How did you meet and how did you start making music together?
Elizabeth: We almost certainly met at Grrnd Zero in Lyon sometime in 2008 (not in Atlanta in 2009, as literally every Alligator bio on the internet would have you believe), but the first time we played music together was in March of 2009 when Lisa came to the US with a mutual friend of ours to start a band (with me and a friend of mine in Athens, GA) and go on tour. We toured under really weird circumstances (the band was necessarily doomed since Lisa and our other French friend were to leave after three weeks, among myriad other issues), but in the end it was really fun.
Lisa: First in Grrrnd Zero but we really met in Athens, Georgia, at Elizabeth’s; I was invited with a friend, Nico Poisson, to join Elizabeth and her friend in their band ‘Favorite cousin’, for a little tour in South America. We practiced for few days and then went on the road. When Elizabeth came back to France I proposed her to play together; I had a song that I played at the guitar and we started for few hours of guitar/ bass. Then we tried drums/ bass and we have kept it.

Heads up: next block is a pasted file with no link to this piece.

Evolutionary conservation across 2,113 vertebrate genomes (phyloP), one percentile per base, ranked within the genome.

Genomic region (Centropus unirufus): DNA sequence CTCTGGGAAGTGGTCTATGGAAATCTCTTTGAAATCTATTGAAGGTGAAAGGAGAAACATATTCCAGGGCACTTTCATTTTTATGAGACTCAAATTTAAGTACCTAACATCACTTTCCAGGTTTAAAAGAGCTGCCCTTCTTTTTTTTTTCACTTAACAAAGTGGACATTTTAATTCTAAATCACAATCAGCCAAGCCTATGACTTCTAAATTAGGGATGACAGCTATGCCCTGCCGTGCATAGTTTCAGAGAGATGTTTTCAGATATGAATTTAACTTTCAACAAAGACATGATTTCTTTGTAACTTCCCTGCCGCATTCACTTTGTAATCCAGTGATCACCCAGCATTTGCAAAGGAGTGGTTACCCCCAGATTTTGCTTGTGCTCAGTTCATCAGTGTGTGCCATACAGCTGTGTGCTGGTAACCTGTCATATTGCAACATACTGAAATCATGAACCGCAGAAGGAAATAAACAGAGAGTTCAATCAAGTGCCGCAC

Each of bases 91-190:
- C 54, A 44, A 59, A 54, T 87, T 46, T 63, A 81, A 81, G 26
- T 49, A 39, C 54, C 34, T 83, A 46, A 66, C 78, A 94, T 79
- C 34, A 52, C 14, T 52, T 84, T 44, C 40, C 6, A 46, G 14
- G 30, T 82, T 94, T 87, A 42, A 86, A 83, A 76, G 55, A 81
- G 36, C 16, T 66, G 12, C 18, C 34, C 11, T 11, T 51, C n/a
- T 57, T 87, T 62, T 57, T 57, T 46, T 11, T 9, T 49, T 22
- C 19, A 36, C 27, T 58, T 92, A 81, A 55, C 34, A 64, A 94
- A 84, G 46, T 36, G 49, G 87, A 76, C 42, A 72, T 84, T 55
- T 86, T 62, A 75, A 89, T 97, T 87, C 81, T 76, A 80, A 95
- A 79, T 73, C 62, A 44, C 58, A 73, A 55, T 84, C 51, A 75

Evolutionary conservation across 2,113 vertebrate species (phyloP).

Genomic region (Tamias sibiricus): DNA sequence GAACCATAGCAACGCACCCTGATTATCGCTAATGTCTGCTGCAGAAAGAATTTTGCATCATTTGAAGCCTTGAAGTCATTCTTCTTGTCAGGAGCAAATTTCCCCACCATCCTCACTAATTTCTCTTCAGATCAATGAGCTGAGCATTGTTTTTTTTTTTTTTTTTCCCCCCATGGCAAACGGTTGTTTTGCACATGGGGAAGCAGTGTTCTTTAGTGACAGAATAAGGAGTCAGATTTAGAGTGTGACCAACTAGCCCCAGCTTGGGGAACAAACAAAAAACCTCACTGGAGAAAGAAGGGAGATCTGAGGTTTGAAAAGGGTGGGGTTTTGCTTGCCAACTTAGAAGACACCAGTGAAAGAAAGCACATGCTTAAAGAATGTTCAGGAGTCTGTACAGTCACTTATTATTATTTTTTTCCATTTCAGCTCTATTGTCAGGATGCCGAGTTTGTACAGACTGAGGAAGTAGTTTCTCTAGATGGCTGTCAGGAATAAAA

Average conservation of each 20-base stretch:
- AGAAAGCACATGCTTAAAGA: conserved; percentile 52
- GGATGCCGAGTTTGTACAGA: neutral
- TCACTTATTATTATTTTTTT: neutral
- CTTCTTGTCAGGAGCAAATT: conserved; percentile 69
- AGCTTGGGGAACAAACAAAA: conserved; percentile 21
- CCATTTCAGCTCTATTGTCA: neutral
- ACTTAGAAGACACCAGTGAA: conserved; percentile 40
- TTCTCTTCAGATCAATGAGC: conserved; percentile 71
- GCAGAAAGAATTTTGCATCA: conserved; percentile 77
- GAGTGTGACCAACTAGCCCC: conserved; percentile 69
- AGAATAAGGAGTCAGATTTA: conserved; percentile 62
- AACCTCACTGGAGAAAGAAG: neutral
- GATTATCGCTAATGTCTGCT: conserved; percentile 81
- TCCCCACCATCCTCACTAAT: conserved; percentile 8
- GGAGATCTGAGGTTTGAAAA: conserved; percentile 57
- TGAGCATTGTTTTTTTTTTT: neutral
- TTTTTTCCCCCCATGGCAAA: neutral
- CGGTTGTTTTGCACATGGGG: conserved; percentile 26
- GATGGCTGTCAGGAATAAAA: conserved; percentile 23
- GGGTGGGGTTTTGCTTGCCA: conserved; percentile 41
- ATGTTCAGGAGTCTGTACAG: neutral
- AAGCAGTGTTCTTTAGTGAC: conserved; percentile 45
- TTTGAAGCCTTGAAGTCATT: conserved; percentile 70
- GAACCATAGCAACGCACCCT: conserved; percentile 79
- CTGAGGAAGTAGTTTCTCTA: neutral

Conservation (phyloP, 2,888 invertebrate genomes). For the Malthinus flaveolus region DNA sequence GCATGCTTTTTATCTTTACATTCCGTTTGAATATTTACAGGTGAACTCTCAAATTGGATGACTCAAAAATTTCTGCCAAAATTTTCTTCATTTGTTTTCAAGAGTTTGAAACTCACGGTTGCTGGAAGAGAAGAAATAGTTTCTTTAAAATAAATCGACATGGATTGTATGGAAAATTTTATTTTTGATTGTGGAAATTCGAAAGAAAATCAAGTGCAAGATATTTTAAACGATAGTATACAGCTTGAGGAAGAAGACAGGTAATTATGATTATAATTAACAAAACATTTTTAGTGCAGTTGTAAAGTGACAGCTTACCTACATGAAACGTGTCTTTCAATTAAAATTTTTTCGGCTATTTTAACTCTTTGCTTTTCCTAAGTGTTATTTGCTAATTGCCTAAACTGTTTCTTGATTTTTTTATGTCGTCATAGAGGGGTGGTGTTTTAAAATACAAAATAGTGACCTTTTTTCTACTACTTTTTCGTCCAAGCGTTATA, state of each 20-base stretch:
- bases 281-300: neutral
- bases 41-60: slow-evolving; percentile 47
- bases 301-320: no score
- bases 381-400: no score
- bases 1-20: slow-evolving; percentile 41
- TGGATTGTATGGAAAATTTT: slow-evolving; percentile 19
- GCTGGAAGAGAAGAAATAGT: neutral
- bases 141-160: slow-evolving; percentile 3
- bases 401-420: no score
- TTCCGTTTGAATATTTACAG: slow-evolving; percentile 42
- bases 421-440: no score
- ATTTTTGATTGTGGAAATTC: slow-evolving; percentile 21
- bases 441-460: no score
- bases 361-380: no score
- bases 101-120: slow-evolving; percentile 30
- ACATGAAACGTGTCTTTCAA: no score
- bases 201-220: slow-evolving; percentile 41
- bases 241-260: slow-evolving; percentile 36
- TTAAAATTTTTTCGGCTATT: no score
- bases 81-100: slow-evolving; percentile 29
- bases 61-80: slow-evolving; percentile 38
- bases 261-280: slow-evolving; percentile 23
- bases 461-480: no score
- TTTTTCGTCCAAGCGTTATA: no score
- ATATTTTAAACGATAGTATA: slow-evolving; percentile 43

You are both members of other bands right? Elizabeth of the hardcore punk Moms on Meth and Lisa of Réveille. How did you come about being a drum/bass/vocals duo? And did you already have a precise idea of what music you were going to make since the beginning?